Excluding the effect of company restocking, underlying demand in the economy was weak. Real final sales of domestic product, a measure that excludes changes to inventories, shrank at a 0.5% pace, compared with a 2.3% rise in the fourth quarter.

Alongside weak growth in the quarter, prices fell.

The price index for personal consumption expenditures—the Federal Reserve’s preferred measure for inflation—declined at a 2% annual rate, well below the central bank’s 2% inflation target. Core prices, which exclude volatile food and energy components, were up 0.9%, the lowest level since 2010.

The latest reading on the economy arrives in the middle of a two-day Fed meeting where policy makers will weigh the latest data against plans to start raising short-term interest rates. No action is expected from the Fed on Wednesday, but investors will look for clues on the timing for the first rate increase since 2006 in a policy statement due out at 2 p.m. ET.


Greek Banks Get More Funds as ECB Weighs Collateral Discount

Bloomberg, April 29, 2015

The European Central Bank raised the amount of emergency liquidity available to Greek banks, while signaling that access to such funds may become more difficult if bailout talks remain deadlocked.

The Governing Council lifted the cap on Emergency Liquidity Assistance by 1.4 billion euros ($1.5 billion) to 76.9 billion euros on Wednesday, people familiar with the decision said. That follows an increase of about 1.5 billion euros last week. An ECB spokesman declined to comment.

With no speedy deal between Greece and its creditors in sight, the ECB is studying measures to rein in ELA funding to limit risks. Staff have proposed increasing the discounts imposed on the securities banks post as collateral when borrowing, and the Governing Council may discuss the issue at its May 6 meeting.

“When the Eurosystem as a whole gives such support, we have our own collateral rules, we can set them ourselves,” ECB Governing Council member Ardo Hansson told reporters in Tallinn, Estonia. “When it’s ELA, then that’s given by the national central bank, which has some latitude in this matter.”

Intended to counter deposit outflows, Greece’s ELA is provided by the country’s central bank at its own risk, and against lower-quality collateral than the ECB accepts.

Household and business deposits fell 1.9 billion euros in March to 138.6 billion euros, the lowest level since January 2005, according to Bank of Greece data released Wednesday.

Weekly ELA injections reflect deposit outflows, as liquidity buffers are kept at about 3 billion euros to give the Bank of Greece and the ECB time to react in an emergency.

Deposit Outflows

March’s deposits outflow brings the four-month drop to almost 26 billion euros, or about 16 percent of the total, amid growing alarm among savers over the country’s place in the euro area. While the rate of decline has slowed, outflows probably continued into April, as reflected by successive ELA-ceiling increases.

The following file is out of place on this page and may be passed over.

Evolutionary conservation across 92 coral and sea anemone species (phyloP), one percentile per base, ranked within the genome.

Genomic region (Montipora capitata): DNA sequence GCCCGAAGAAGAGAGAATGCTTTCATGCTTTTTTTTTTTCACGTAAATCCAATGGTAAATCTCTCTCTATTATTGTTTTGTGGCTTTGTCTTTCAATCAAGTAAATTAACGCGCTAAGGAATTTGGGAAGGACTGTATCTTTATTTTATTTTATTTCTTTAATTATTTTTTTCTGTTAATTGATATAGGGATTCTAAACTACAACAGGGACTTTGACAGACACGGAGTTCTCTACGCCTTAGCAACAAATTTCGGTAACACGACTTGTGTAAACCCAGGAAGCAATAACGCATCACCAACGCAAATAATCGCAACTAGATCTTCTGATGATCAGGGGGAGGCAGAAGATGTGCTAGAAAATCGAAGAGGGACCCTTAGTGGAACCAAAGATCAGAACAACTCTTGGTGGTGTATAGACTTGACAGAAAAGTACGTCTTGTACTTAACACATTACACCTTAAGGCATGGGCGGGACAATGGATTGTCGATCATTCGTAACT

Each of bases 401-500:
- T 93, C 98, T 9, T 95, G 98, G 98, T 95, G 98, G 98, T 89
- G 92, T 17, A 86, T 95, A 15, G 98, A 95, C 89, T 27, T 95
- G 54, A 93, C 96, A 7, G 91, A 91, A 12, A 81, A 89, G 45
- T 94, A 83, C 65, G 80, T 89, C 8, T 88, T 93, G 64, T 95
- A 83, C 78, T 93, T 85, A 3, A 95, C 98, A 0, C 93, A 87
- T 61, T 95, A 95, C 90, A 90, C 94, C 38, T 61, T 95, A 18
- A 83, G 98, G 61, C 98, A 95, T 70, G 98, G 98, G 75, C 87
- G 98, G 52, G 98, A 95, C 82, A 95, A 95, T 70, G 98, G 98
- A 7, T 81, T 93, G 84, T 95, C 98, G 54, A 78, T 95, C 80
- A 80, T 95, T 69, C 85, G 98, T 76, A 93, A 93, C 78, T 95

The ECB says that ELA cash can’t be used for state-financing, including t-bills, pointing out that this would be against European Union treaties.

ECB help to Greek banks “can’t continue indefinitely,” Governing Council member Christian Noyer said in an interview on Europe 1 radio on Tuesday. “What’s needed are decisions on fundamental reforms.”

Time is running out for Greek Prime Minister Alexis Tsipras as pensions and salaries loom at the end of the month and the International Monetary Fund awaits payment of almost 1 billion euros in the first half of May. After euro-area finance ministers failed to reach a deal at an April 24 meeting in Riga, Tsipras signaled that he may ask voters to approve an agreement that may not be in line with his campaign pledge to end austerity.

Market Reaction

Greek stocks and bonds have risen this week after the government sidelined Finance Minister Yanis Varoufakis, who had drawn criticism from euro-area partners for his handling of the bailout discussions. The Athens Stock Exchange Index was up 0.6 percent at 2:03 p.m., after rising 1.4 percent on Tuesday and 4.4 percent the day before.

In a televised interview on Monday night Tsipras said the government is doing all it can to show that Greece is willing to make the compromises.

“The negotiations are in the most crucial stage, the final stage,” Tsipras said. “We are making great efforts to cover the distance to reach an agreement. As I said in Brussels, we have covered 70 percent of the distance and we ask them to walk the remaining 30 percent together.”